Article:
Newspaper inserts are not typically a promotion medium that you would use on a consistent, timed basis. You wouldn’t use inserts each month, every month to increase business over the long term. They are best used as a short-term, strategic supplement to your existing, longer-term strategies. Let’s say you already have an Internet presence and a direct mail campaign, and each is attracting new patients each month. In this case, newspaper inserts can give you a ‘boost,’ attracting a quantity of new patients in the short term.

Inserts are ideal for capitalizing on seasonal opportunities, too. One classic example is an insert distributed during the summer when the kids are off from school. If you don’t mind treating children, newspaper inserts in the summertime are a great way to take advantage of the seasonal opportunity. Moms know how crazy it gets in September when their kids start school again. If you tailor your ad to remind mom to make an appointment before school begins again, you are likely to see a flurry of appointments. This works especially well for pedo and pedo/ortho practices. If you talk to an orthodontist, most will tell you that they do the majority of their case starts during the month of September. That’s because the examinations were conducted during the summer, when it was convenient for mom to get the kids to the office.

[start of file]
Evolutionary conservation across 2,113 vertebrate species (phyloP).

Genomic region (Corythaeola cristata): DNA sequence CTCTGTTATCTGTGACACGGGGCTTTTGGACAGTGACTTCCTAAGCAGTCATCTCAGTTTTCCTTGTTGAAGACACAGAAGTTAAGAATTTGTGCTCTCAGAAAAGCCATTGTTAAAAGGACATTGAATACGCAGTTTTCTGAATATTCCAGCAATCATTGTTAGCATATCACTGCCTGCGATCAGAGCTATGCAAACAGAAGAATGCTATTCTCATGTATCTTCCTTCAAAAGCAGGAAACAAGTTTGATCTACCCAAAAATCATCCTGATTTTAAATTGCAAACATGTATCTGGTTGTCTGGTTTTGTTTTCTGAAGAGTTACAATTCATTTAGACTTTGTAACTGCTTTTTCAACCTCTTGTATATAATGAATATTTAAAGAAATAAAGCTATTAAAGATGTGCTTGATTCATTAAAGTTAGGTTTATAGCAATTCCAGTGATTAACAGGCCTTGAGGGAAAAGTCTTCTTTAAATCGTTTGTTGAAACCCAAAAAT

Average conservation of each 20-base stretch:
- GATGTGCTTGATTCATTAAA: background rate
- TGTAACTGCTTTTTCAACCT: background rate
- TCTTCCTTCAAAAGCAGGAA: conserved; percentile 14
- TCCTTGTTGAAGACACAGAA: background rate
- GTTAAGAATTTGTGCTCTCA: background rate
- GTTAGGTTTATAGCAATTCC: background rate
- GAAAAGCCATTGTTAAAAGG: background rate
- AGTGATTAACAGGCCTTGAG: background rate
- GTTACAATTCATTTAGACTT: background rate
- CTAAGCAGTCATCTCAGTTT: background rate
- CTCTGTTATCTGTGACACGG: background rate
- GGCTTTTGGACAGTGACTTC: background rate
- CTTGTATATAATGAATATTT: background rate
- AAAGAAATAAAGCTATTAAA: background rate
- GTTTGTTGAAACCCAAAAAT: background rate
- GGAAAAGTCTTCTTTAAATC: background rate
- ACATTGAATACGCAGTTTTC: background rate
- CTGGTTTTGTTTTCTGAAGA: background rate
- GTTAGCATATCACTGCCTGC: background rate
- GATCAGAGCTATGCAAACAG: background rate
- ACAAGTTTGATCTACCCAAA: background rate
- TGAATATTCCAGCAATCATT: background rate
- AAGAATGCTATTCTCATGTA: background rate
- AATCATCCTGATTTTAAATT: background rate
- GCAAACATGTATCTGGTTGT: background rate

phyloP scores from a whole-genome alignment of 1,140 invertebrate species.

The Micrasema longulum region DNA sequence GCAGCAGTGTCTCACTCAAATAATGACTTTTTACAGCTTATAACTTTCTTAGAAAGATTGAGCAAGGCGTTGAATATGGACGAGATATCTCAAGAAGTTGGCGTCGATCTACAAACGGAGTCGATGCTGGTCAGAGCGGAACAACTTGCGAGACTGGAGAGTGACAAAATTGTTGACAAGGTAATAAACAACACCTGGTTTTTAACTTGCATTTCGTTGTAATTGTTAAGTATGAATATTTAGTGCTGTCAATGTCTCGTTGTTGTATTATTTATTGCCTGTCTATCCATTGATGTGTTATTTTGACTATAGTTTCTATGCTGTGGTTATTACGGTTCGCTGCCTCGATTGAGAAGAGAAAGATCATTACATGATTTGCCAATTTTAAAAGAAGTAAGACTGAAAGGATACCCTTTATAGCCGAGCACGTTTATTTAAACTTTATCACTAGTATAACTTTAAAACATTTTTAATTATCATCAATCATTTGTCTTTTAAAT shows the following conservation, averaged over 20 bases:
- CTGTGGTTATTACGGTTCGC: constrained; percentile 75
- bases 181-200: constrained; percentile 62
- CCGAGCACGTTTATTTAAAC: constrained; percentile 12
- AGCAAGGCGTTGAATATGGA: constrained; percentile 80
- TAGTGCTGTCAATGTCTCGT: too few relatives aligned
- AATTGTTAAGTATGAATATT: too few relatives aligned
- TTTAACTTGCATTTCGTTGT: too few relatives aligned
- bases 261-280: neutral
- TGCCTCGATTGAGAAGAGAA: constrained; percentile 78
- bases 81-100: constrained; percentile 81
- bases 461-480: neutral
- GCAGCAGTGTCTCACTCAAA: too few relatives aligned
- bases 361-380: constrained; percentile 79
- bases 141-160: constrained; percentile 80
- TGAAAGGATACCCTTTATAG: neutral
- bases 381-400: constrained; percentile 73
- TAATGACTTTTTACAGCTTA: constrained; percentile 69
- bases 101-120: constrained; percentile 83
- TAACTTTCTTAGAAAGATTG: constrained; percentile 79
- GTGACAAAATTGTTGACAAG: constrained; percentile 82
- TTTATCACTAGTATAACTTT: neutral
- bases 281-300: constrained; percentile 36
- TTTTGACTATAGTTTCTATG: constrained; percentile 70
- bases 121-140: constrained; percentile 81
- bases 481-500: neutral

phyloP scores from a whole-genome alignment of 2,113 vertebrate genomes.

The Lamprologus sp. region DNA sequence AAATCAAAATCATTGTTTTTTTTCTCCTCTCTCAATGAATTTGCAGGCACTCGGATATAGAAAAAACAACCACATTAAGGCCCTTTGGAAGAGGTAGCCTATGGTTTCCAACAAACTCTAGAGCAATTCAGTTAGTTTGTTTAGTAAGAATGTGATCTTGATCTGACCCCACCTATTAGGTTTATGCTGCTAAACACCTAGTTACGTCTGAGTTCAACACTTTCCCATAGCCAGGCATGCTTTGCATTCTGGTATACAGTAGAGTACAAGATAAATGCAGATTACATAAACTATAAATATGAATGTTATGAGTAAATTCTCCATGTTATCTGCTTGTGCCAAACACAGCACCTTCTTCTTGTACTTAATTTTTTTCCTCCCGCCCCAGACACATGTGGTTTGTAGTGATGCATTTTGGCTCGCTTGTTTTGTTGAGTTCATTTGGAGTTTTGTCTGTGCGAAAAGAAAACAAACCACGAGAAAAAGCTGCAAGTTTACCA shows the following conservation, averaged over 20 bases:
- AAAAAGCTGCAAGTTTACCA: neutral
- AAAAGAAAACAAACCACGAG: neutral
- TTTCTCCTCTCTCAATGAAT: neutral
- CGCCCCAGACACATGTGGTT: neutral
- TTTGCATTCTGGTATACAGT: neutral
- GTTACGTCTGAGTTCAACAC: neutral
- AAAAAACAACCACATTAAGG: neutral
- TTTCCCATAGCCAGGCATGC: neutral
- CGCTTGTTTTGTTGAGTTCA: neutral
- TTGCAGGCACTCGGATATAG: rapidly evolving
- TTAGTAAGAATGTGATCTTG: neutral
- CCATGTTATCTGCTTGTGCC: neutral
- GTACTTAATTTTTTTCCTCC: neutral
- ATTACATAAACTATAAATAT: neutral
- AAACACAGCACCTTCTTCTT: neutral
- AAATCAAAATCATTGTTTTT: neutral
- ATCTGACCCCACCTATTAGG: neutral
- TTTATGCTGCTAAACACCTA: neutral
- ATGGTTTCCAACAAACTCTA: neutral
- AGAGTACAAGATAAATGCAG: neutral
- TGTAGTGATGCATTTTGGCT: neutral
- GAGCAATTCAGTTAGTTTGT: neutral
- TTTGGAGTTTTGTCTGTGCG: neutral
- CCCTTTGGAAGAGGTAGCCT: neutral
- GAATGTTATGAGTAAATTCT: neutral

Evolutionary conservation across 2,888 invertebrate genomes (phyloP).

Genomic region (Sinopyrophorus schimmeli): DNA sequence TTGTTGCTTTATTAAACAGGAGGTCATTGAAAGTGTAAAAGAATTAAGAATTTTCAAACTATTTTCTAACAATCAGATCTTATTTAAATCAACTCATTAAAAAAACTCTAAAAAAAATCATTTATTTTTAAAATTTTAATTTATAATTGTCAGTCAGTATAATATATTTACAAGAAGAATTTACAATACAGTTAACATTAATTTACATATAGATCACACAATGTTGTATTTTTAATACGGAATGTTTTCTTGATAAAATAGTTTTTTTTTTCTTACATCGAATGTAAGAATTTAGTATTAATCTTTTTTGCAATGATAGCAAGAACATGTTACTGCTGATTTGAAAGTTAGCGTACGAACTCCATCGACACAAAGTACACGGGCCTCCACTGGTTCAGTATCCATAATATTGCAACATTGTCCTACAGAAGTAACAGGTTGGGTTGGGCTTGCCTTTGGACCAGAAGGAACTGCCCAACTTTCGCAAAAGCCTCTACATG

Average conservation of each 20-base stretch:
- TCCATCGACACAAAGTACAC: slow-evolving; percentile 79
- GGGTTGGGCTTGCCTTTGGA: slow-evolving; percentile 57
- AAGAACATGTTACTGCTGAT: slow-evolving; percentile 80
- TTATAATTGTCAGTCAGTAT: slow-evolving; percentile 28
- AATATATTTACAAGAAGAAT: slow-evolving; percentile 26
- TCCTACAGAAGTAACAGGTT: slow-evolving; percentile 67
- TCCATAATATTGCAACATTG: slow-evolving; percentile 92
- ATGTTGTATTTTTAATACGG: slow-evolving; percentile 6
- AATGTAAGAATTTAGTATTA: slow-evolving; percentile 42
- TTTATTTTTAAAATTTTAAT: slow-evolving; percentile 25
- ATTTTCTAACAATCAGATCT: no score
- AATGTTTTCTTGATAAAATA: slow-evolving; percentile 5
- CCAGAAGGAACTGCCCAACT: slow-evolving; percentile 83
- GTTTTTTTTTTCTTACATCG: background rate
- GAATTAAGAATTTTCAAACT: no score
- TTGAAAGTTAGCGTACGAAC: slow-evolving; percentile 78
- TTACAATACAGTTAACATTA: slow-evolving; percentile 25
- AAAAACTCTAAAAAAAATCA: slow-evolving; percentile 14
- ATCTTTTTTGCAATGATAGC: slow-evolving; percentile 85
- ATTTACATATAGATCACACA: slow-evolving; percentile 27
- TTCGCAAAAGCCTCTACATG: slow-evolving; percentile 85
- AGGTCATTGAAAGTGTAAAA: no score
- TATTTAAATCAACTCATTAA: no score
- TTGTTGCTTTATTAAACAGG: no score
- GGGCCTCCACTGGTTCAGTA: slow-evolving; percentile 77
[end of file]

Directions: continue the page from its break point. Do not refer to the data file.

Tips:

  • As with every external promotion, make darn sure you have a tracking number on those inserts so that you know EXACTLY how many inquiries your investment created.

Deploying your inserts on Tuesdays or Wednesdays create the best return rate for two reasons. First, inserts typically generate inquiries within 24 hours of delivery—if a dentist schedules inserts on a Friday, Saturday or Sunday, there is minimal phone coverage to respond to these inquiries. Second, Fridays through Sundays are the days that other local advertisers prefer to insert their offerings into the same newspaper, which means YOUR insert is likely to get lost in the shuffle. On Tuesday or Wednesday, your insert is very likely to be the ONLY one, reducing your risk of dilution and poor returns.

Sample of a newspaper insert – backside

Sample of a newspaper insert – front side